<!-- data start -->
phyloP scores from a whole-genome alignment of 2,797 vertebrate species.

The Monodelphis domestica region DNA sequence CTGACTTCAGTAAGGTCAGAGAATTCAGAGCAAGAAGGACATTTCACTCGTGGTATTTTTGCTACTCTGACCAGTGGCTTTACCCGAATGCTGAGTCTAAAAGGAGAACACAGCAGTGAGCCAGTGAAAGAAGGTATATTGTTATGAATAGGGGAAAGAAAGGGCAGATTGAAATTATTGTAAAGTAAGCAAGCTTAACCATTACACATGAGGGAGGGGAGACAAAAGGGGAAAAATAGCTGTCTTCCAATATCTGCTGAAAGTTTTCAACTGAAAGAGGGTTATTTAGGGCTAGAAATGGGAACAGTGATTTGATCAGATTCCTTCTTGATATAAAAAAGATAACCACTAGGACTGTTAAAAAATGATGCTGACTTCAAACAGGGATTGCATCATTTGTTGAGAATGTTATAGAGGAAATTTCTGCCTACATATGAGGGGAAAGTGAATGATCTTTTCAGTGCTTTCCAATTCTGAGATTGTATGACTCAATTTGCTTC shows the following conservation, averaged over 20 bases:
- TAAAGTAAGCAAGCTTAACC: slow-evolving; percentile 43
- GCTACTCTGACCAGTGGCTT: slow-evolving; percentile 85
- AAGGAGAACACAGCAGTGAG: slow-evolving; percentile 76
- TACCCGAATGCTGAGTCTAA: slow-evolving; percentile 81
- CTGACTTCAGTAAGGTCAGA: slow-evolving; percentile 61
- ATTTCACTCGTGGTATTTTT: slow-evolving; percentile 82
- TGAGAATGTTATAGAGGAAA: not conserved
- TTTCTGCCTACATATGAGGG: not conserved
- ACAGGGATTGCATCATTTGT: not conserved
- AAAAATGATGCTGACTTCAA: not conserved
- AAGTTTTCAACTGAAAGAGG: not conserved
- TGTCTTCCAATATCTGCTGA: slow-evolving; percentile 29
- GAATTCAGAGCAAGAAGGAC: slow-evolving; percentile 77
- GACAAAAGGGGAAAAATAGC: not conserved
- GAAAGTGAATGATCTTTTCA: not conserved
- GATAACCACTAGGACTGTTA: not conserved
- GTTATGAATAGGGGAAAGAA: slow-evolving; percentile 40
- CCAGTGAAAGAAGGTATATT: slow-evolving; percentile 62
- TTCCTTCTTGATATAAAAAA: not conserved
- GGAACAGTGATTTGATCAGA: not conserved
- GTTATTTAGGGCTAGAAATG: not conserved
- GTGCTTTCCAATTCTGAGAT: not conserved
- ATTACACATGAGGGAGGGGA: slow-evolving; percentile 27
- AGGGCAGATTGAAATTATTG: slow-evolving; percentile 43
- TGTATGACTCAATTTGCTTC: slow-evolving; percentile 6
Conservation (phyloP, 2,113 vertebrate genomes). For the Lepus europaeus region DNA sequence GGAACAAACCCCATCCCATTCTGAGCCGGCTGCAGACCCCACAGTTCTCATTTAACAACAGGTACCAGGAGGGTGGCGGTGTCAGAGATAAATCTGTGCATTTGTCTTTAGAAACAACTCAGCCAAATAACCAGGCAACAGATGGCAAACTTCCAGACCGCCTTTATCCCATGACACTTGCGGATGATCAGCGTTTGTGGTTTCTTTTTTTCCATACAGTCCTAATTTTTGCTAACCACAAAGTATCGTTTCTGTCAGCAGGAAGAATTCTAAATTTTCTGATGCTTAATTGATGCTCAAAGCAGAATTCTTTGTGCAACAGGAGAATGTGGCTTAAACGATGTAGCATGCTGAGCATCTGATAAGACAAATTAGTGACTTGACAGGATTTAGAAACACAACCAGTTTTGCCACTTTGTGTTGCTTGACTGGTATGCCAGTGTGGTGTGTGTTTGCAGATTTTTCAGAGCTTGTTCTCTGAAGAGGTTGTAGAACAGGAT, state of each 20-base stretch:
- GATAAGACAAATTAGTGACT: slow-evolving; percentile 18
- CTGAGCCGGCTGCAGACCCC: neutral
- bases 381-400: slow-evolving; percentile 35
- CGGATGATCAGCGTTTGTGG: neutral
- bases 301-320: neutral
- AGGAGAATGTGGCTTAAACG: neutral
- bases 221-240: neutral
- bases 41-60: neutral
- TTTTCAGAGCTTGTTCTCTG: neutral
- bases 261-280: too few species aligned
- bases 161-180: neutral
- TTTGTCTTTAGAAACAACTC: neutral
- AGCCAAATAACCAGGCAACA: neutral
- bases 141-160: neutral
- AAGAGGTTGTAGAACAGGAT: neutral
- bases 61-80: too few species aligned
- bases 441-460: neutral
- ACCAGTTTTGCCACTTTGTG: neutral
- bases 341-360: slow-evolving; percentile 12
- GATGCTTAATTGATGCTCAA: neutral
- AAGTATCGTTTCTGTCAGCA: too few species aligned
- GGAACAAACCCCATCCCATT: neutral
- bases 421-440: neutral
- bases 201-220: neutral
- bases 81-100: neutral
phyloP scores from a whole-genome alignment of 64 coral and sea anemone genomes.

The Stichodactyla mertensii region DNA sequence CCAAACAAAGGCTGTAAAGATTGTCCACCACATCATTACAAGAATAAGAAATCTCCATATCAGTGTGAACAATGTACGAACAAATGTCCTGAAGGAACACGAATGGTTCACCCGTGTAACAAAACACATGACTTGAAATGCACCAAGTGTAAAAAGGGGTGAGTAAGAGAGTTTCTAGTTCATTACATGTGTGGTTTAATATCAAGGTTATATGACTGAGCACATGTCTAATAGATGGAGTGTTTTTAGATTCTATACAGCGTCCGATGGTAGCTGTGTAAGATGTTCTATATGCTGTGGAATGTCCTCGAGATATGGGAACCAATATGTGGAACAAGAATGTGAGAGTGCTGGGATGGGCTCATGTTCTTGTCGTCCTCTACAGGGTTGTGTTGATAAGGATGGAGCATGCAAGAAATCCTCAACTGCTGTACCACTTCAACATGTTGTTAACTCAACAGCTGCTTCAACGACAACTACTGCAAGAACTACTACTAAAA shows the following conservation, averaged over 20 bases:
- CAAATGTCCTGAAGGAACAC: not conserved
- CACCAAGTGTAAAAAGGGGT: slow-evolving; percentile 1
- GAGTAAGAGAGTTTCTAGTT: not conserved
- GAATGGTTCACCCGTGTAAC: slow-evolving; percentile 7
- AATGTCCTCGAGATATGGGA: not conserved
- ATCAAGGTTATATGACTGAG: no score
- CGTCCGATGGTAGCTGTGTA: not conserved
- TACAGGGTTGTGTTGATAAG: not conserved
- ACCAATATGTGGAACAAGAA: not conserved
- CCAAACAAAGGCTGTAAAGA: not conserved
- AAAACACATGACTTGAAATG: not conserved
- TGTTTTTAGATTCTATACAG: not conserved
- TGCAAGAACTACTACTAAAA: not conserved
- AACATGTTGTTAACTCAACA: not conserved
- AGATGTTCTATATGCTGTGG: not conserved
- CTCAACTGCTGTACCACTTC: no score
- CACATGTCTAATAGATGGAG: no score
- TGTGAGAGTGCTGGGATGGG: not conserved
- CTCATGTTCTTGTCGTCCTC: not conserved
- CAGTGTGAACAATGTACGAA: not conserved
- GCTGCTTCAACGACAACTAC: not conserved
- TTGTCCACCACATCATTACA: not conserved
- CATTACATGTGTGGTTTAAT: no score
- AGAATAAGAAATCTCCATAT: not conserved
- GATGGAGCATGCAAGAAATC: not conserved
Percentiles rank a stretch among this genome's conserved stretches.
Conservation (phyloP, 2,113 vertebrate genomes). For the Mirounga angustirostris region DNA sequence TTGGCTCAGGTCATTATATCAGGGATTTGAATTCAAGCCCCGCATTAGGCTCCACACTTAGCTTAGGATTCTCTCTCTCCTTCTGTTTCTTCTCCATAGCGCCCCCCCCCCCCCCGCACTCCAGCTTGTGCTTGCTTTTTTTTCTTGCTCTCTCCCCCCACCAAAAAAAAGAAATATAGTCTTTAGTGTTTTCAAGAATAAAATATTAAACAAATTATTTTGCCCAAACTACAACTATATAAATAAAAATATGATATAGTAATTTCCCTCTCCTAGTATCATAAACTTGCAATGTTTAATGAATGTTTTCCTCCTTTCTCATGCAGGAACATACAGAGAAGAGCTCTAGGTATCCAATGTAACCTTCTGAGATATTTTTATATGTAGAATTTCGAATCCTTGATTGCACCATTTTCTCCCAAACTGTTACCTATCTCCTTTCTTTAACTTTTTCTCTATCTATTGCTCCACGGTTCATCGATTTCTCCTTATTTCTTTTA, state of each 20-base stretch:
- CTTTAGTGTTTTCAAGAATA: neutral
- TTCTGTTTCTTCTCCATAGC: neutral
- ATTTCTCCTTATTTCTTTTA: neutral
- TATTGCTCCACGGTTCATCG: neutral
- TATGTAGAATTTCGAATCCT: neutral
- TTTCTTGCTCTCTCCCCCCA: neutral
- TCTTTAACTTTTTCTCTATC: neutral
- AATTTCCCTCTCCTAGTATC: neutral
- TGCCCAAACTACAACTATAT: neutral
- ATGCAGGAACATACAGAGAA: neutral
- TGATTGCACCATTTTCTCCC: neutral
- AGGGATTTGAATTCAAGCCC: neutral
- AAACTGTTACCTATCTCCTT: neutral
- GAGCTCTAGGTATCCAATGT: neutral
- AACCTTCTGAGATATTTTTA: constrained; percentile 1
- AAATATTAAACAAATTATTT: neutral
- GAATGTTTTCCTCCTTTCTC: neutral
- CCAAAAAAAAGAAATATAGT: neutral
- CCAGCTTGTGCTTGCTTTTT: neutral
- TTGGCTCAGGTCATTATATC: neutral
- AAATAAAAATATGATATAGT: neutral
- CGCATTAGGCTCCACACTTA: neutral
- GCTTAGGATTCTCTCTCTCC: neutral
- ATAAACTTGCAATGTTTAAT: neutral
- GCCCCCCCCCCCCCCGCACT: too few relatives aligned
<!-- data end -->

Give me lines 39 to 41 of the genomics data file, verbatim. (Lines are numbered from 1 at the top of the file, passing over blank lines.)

- bases 161-180: neutral
- TTTGTCTTTAGAAACAACTC: neutral
- AGCCAAATAACCAGGCAACA: neutral